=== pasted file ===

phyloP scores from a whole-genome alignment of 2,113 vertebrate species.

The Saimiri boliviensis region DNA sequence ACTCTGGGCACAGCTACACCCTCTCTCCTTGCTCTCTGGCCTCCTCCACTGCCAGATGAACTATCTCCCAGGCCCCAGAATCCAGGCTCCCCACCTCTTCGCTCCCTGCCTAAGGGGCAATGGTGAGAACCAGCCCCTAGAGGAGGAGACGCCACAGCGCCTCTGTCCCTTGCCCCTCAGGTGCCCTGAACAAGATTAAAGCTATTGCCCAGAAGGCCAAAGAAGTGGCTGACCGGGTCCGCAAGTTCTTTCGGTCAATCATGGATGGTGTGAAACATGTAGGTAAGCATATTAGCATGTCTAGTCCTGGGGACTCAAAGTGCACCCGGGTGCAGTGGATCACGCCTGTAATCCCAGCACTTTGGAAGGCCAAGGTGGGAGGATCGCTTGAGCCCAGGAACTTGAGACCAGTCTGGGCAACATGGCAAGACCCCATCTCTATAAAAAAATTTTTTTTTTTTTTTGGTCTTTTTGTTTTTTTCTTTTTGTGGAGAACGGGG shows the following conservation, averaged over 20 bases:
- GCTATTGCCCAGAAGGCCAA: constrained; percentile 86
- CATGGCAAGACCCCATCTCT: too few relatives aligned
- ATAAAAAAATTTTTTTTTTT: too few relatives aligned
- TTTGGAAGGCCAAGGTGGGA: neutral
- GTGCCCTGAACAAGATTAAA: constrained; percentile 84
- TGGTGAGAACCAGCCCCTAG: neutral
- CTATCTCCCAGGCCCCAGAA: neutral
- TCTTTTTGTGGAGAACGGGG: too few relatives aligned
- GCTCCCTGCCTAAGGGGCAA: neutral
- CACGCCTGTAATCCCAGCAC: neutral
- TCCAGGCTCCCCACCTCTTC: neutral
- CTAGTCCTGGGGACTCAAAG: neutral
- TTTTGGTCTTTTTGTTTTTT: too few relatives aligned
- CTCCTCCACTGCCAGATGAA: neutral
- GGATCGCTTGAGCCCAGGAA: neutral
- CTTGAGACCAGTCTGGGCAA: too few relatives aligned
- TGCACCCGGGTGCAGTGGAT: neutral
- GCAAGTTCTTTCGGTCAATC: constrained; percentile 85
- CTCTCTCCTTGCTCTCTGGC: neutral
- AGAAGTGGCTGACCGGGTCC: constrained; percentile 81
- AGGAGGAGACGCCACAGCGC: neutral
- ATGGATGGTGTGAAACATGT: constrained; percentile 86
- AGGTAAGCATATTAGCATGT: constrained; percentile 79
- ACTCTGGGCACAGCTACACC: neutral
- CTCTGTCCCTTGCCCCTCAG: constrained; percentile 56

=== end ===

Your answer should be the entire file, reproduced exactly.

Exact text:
phyloP scores from a whole-genome alignment of 2,113 vertebrate species.

The Saimiri boliviensis region DNA sequence ACTCTGGGCACAGCTACACCCTCTCTCCTTGCTCTCTGGCCTCCTCCACTGCCAGATGAACTATCTCCCAGGCCCCAGAATCCAGGCTCCCCACCTCTTCGCTCCCTGCCTAAGGGGCAATGGTGAGAACCAGCCCCTAGAGGAGGAGACGCCACAGCGCCTCTGTCCCTTGCCCCTCAGGTGCCCTGAACAAGATTAAAGCTATTGCCCAGAAGGCCAAAGAAGTGGCTGACCGGGTCCGCAAGTTCTTTCGGTCAATCATGGATGGTGTGAAACATGTAGGTAAGCATATTAGCATGTCTAGTCCTGGGGACTCAAAGTGCACCCGGGTGCAGTGGATCACGCCTGTAATCCCAGCACTTTGGAAGGCCAAGGTGGGAGGATCGCTTGAGCCCAGGAACTTGAGACCAGTCTGGGCAACATGGCAAGACCCCATCTCTATAAAAAAATTTTTTTTTTTTTTTGGTCTTTTTGTTTTTTTCTTTTTGTGGAGAACGGGG shows the following conservation, averaged over 20 bases:
- GCTATTGCCCAGAAGGCCAA: constrained; percentile 86
- CATGGCAAGACCCCATCTCT: too few relatives aligned
- ATAAAAAAATTTTTTTTTTT: too few relatives aligned
- TTTGGAAGGCCAAGGTGGGA: neutral
- GTGCCCTGAACAAGATTAAA: constrained; percentile 84
- TGGTGAGAACCAGCCCCTAG: neutral
- CTATCTCCCAGGCCCCAGAA: neutral
- TCTTTTTGTGGAGAACGGGG: too few relatives aligned
- GCTCCCTGCCTAAGGGGCAA: neutral
- CACGCCTGTAATCCCAGCAC: neutral
- TCCAGGCTCCCCACCTCTTC: neutral
- CTAGTCCTGGGGACTCAAAG: neutral
- TTTTGGTCTTTTTGTTTTTT: too few relatives aligned
- CTCCTCCACTGCCAGATGAA: neutral
- GGATCGCTTGAGCCCAGGAA: neutral
- CTTGAGACCAGTCTGGGCAA: too few relatives aligned
- TGCACCCGGGTGCAGTGGAT: neutral
- GCAAGTTCTTTCGGTCAATC: constrained; percentile 85
- CTCTCTCCTTGCTCTCTGGC: neutral
- AGAAGTGGCTGACCGGGTCC: constrained; percentile 81
- AGGAGGAGACGCCACAGCGC: neutral
- ATGGATGGTGTGAAACATGT: constrained; percentile 86
- AGGTAAGCATATTAGCATGT: constrained; percentile 79
- ACTCTGGGCACAGCTACACC: neutral
- CTCTGTCCCTTGCCCCTCAG: constrained; percentile 56